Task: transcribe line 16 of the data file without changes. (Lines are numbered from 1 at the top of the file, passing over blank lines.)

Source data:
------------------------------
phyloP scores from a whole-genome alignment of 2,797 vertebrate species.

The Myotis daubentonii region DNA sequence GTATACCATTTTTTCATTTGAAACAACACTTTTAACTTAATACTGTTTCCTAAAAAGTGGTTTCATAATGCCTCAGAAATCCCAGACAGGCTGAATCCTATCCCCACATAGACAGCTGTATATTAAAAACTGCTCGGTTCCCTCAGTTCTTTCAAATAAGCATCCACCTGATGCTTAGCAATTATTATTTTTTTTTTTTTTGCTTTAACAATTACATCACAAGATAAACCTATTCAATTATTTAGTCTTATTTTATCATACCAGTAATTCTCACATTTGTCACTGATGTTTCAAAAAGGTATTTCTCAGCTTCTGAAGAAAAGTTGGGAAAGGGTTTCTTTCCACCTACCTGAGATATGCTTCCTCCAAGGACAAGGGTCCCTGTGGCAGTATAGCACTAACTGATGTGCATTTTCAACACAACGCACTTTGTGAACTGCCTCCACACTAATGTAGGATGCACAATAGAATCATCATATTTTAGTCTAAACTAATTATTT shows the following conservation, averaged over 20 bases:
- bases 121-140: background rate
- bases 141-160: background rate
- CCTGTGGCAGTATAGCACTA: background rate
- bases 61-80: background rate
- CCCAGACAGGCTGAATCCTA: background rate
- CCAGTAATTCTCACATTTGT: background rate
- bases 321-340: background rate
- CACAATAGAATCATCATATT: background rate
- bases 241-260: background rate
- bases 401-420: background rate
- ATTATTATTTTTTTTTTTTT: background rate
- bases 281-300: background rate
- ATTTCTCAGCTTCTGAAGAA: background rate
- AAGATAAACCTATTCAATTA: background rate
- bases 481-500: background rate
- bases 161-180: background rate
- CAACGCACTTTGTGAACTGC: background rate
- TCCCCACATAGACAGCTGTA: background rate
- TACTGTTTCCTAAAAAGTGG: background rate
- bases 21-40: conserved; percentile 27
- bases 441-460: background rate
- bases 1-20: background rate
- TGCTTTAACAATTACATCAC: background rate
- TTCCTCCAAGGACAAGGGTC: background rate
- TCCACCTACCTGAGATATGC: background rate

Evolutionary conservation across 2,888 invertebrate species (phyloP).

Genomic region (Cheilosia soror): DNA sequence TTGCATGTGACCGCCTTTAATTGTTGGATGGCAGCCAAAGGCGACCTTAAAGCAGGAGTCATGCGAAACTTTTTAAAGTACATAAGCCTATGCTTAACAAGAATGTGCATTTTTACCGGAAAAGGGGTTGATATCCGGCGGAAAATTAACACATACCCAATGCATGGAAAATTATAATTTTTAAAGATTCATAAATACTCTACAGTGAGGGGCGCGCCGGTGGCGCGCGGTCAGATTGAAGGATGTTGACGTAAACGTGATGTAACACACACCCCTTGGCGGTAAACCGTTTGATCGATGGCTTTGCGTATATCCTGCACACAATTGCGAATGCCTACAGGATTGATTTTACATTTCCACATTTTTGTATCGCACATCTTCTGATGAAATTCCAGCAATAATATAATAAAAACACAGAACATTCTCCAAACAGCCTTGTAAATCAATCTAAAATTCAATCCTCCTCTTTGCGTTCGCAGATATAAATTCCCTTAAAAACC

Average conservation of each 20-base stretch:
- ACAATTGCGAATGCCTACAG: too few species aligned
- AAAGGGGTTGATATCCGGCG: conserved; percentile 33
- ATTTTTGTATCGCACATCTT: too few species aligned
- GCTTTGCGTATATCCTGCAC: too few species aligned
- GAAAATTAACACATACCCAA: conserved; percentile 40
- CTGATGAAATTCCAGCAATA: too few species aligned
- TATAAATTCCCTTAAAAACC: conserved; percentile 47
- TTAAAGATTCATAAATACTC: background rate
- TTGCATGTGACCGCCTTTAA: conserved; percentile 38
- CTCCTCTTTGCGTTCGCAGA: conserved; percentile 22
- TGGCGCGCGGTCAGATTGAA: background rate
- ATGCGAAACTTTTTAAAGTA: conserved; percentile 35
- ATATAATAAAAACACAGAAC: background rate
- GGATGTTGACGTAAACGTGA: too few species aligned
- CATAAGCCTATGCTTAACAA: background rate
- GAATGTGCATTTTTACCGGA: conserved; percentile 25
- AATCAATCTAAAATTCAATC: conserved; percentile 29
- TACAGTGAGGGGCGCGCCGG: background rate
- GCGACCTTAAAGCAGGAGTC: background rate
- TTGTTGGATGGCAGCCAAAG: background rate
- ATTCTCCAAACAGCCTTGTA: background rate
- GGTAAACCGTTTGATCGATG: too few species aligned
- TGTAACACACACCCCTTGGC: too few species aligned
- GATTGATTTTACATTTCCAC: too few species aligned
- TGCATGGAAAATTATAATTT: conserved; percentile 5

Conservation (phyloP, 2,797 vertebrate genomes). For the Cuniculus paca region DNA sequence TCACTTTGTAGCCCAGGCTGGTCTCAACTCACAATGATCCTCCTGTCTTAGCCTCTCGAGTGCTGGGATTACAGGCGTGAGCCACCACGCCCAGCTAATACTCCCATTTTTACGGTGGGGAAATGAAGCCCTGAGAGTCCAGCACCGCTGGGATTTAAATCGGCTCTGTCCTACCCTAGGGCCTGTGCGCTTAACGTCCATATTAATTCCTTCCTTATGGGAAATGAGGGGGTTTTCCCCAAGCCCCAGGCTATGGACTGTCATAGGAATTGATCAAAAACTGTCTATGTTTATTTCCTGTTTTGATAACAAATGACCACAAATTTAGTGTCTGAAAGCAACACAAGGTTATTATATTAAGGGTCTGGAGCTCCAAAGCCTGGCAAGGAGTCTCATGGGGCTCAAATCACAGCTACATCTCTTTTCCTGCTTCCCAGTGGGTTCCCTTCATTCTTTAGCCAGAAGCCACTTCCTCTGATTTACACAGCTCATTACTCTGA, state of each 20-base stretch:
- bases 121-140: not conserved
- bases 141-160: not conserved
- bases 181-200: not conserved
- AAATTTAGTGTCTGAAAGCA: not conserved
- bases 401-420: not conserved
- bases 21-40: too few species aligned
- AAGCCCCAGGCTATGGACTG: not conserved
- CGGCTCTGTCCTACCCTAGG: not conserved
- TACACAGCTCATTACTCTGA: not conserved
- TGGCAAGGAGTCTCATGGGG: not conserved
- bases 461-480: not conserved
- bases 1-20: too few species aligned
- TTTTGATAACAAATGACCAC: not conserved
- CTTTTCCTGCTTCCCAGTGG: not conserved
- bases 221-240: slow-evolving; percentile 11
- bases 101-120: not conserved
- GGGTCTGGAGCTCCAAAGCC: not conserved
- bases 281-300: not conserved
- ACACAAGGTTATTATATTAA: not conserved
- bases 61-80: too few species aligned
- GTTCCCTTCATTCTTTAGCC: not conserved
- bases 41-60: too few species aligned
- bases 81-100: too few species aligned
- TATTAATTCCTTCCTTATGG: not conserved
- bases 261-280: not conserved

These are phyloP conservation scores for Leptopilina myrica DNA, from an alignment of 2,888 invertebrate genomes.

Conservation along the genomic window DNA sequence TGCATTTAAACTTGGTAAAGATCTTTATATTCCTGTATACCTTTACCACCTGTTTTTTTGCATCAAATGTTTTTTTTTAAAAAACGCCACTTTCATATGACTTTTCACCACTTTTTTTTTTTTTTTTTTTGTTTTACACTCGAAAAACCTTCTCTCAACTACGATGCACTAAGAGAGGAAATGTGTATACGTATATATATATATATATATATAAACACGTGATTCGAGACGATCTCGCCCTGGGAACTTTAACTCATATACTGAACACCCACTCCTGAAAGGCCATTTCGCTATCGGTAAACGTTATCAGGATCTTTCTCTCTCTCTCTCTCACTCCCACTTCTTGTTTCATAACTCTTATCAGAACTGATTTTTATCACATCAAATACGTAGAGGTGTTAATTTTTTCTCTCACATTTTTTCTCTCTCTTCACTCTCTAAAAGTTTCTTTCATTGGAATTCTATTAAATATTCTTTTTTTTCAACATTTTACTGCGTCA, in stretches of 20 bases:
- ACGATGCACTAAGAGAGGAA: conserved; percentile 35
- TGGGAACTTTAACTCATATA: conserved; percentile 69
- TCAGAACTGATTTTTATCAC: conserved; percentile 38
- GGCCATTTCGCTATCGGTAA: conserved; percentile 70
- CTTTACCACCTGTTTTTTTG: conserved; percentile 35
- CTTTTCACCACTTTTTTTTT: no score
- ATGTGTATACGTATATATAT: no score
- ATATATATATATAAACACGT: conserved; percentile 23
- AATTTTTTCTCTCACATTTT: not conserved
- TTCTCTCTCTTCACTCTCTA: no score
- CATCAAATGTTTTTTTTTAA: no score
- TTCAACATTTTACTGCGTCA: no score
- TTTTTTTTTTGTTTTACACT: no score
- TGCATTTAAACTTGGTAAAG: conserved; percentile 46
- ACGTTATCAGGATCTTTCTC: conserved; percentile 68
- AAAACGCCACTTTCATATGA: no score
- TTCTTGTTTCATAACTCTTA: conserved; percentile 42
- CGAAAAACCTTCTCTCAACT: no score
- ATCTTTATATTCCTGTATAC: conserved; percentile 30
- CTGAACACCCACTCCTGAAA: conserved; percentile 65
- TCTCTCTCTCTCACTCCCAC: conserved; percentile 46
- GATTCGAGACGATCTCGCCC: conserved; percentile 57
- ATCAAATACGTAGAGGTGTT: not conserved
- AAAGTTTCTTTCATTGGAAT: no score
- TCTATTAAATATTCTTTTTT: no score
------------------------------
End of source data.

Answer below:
- AAGATAAACCTATTCAATTA: background rate